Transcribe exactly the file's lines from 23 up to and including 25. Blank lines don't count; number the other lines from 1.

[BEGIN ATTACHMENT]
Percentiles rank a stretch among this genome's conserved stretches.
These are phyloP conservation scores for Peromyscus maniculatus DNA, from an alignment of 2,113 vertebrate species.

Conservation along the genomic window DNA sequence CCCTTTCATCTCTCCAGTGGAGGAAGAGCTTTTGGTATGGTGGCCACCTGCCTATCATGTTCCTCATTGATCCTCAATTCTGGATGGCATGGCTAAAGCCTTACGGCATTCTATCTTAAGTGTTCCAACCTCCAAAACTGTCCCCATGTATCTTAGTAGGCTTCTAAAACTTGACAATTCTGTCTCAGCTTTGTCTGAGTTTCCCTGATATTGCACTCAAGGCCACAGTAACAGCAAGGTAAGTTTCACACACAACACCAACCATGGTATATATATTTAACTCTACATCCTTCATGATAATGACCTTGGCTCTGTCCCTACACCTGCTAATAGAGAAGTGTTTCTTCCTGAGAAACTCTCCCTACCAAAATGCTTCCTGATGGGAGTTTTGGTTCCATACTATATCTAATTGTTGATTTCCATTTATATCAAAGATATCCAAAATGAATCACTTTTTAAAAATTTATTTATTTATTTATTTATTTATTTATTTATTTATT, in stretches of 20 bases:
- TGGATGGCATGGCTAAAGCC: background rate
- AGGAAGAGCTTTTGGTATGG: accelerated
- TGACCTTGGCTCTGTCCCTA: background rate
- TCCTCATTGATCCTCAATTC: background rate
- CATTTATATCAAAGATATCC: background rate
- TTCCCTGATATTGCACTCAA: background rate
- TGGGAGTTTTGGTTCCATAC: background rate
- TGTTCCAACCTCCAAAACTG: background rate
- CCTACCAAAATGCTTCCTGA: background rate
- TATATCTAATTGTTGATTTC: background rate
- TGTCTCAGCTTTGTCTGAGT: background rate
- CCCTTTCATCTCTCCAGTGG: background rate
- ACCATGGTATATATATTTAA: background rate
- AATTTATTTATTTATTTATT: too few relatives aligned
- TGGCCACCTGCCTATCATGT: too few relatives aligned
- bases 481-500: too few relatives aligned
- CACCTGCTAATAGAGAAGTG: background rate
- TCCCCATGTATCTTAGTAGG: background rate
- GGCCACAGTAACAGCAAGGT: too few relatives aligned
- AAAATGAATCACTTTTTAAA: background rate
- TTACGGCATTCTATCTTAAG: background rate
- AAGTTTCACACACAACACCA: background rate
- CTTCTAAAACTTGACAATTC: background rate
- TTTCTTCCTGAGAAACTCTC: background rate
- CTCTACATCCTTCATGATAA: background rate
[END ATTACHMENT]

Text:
- AAAATGAATCACTTTTTAAA: background rate
- TTACGGCATTCTATCTTAAG: background rate
- AAGTTTCACACACAACACCA: background rate